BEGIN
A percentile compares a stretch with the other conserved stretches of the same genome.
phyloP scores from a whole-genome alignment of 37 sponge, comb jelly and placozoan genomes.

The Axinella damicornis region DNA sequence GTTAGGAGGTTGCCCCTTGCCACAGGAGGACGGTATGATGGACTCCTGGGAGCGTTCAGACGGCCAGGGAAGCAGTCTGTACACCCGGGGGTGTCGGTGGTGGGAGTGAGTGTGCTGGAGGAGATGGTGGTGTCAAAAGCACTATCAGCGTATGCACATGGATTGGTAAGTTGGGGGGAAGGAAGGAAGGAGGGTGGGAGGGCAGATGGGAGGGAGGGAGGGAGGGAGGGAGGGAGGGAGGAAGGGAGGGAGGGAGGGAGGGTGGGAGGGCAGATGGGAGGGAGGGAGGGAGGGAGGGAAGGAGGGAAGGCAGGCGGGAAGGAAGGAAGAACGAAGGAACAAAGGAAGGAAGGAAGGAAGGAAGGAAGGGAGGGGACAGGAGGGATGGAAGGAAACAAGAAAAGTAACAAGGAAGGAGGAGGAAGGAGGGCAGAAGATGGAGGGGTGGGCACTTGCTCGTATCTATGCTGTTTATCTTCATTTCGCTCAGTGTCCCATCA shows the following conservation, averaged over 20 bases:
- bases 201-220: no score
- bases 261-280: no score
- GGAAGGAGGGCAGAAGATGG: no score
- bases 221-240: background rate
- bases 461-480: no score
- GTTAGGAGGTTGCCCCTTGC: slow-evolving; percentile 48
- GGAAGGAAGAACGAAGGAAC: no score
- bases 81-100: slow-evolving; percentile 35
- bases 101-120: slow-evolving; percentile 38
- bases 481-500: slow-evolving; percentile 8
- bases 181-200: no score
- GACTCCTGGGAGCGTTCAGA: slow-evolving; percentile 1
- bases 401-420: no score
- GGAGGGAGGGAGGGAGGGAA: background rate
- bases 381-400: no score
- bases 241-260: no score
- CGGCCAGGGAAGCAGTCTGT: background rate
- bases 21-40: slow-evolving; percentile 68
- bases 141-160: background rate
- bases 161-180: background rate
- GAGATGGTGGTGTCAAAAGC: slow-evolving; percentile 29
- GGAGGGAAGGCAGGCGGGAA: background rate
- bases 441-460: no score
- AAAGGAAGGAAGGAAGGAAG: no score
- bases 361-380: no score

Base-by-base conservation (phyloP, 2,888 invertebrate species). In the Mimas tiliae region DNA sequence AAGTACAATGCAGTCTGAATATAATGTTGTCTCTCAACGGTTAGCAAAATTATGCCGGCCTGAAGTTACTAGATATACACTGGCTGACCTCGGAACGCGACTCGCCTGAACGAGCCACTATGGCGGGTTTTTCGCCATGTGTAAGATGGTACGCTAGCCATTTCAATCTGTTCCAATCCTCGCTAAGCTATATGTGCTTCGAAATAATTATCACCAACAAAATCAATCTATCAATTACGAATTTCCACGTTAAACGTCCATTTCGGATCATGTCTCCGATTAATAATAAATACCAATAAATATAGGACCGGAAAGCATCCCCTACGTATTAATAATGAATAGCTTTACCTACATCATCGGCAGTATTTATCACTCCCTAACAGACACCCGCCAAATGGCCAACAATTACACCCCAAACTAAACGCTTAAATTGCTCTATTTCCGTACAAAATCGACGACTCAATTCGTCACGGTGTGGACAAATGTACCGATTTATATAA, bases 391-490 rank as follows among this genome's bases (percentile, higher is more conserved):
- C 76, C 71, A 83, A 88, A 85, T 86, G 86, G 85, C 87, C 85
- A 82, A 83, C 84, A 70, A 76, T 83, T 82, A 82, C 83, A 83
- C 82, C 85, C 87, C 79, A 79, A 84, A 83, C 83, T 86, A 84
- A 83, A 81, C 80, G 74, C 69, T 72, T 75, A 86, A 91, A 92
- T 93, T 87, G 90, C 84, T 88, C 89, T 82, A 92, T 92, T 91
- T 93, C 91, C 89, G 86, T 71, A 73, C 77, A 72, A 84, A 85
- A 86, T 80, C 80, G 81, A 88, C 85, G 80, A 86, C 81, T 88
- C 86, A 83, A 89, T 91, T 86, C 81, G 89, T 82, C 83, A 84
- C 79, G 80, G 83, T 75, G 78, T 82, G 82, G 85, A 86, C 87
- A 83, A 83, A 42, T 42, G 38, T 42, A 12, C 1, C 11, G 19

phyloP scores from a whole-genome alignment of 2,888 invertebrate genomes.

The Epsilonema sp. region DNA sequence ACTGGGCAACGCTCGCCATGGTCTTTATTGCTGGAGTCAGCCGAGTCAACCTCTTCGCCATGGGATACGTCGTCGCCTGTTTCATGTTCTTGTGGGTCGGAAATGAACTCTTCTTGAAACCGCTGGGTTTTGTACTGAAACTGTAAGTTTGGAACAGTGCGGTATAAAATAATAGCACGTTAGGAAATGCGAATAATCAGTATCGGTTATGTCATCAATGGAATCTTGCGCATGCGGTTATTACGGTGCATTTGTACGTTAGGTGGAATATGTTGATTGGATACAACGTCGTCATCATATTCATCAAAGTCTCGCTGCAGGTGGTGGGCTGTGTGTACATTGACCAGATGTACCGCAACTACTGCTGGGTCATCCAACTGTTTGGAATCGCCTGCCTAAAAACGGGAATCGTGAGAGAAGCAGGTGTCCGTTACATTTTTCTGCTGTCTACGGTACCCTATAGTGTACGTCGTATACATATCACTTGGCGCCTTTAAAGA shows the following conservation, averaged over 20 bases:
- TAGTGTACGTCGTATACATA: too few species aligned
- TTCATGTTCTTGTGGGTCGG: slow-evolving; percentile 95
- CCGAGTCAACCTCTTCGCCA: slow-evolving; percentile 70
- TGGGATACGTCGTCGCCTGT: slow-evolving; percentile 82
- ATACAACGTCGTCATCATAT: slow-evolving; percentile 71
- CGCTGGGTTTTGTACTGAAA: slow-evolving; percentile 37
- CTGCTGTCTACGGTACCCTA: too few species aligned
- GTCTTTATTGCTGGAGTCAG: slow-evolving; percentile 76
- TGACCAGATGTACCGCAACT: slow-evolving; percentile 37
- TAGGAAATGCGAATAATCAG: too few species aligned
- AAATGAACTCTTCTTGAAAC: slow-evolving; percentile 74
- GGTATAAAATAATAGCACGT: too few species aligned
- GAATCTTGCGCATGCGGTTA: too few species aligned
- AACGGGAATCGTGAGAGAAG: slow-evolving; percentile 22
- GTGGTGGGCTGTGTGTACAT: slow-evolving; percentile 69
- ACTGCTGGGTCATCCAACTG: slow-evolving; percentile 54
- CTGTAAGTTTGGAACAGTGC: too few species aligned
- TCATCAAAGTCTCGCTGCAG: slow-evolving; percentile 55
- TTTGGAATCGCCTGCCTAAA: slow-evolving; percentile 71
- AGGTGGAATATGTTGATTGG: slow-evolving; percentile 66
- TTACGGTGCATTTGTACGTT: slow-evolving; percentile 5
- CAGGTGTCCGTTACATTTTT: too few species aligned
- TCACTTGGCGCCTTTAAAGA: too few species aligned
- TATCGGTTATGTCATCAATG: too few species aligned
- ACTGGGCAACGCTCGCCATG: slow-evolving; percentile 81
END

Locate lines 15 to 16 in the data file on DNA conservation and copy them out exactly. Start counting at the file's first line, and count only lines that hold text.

- GACTCCTGGGAGCGTTCAGA: slow-evolving; percentile 1
- bases 401-420: no score